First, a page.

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Mar 21, 2009

Patrick Hazard’s Karachi Diary: Day 1

by Patrick Hazard


There was an earthquake here today. The epicentre was just off the coast, under the Arabian Sea. Apparently, there was panic in certain parts of the city.

‘Here’, is Karachi, Pakistan. Peter Fraser and myself have returned to conclude Stage 1 of a documentary film project begun last year with the support of the British High Commission, Pakistan.

It had been a rushing, weaving, lane-changing drive in from the airport through a cityscape punctuated by unfinished buildings and empty spaces where no work continues – where the money has run out. Two kids play cricket on the exposed flat roof of a skeletal tower block. The air is dotted with sea eagles. I still find the silent wheeling of these large dark birds ugly and ominous.

A raised barrier halts us a little distance from the hotel. Two armed security guards inspect under the bonnet, in the boot, and under the chassis. They wave us through. We are welcomed in the foyer with iced cinnamon tea.

From the 14th floor the view over Karachi is expansive. Pale grey, ochre and dusty greens as far as the port and the mangrove swamps. A mega-city of 16 -18 million people, birthplace of Jinnah (founder of the nation) sometimes known as the ‘City of Lights’, gently roaring behind the tightly sealed glass.

The General Manager, a Scot, shows me around the room then stands at the tall balcony window and points to a restaurant on the corner of the busy junction in front of the hotel.

‘Do you know that film with Angelina Jolie?’ He asks.

‘The one about the journalist, Daniel Pearl?’ He continues ‘The guy that got kidnapped. The American guy that got murdered?’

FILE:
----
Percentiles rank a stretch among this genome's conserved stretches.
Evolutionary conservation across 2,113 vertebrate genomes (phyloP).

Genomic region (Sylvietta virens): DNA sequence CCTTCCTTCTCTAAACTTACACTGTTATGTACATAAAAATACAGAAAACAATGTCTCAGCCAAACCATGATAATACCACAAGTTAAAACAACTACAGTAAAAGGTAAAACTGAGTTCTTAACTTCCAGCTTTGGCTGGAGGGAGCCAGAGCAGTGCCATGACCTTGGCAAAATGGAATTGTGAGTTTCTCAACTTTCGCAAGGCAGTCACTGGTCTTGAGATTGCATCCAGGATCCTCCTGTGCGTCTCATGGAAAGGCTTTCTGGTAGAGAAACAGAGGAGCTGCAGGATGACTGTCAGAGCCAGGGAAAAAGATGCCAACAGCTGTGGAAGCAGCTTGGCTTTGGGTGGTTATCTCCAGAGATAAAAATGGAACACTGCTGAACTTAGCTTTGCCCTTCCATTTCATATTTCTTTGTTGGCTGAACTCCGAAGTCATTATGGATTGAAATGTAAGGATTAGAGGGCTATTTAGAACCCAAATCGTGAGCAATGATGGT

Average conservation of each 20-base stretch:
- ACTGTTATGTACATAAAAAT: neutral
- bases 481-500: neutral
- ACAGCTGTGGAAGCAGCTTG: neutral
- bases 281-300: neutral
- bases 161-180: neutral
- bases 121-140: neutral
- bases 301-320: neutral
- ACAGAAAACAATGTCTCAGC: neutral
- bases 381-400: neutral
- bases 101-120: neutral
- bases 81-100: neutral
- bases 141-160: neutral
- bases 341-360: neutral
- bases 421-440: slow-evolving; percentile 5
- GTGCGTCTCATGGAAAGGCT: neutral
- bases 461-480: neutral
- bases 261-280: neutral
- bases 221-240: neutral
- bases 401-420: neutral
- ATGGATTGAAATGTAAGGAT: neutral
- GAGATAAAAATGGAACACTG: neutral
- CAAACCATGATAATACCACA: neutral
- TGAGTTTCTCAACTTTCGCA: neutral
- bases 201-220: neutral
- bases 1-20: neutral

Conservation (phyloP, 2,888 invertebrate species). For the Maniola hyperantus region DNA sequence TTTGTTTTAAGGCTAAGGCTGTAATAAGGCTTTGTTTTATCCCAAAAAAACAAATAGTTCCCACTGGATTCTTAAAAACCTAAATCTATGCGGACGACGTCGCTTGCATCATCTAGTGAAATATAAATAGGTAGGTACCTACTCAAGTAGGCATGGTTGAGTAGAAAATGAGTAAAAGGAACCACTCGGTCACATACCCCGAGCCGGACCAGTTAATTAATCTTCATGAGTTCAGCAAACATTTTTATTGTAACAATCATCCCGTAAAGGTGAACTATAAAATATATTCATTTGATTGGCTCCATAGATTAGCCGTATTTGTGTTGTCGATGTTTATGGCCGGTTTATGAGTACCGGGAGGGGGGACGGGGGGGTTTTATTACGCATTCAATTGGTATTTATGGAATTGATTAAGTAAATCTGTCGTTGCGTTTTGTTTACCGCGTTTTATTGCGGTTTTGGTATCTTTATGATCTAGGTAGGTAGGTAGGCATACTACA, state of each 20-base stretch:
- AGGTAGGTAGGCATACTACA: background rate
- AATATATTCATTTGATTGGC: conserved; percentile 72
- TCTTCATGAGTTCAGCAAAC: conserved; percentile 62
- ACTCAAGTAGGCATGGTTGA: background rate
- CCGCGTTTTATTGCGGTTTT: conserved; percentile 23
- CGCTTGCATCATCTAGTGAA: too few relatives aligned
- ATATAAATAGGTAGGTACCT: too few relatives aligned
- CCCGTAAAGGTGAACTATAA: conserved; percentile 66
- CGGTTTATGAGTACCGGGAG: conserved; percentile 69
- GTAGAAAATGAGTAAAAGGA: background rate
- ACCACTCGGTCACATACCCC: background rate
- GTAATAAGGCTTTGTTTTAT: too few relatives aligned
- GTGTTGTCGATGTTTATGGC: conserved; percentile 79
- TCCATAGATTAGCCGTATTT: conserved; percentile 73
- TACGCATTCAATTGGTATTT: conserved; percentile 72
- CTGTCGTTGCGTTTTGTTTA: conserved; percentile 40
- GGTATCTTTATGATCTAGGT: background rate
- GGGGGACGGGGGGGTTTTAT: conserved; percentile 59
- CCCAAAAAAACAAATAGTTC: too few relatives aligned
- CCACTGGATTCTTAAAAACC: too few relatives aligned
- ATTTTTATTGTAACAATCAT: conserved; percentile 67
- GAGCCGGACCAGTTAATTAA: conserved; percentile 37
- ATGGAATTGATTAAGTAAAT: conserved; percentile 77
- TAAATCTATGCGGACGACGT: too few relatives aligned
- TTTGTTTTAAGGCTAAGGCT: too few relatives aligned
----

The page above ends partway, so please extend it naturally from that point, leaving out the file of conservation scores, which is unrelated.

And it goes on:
I nod. I know the story, not the film.

‘That’s the restaurant where they snatched him …’

I look down at the innocuous outdoor BBQ, the tables and potted trees enclosed behind a tall fence. In large letters above the doorway is written: ‘The Village’

‘I don’t suggest you go out there to eat’ he says, matter-of-factly.

With some hours to kill I sit on the bed, propped on copious pillows, and flick through the TV channels. It is the usual, relentless news programming.

The main story of the day is the restoration, after two years of protest, of Chief Justice Chaudhry and the subsequent diffusing of the tension between President Zardari and Nawaz Sharif. There is relief that the long march has come to an end without the full-scale intervention of the army. There is concern in some quarters that for the resolution to be achieved it has taken the indirect/direct intervention of US Secretary of State Hilary Clinton via telephone calls to the two protagonists over the previous weekend; consternation in yet other quarters that the US position towards Sharif seems to be softening.

The project the LIDF is running here is about film-making and social change. Perhaps that should be followed by a question mark? Not so much a statement, or a project, but an interrogation. If so, it is one that we have begun to answer in affirmative ways. The first workshops held in early January 2009 emphasised the power of the word ‘change’. It’s a good word whose meaning and scope varies from place to place.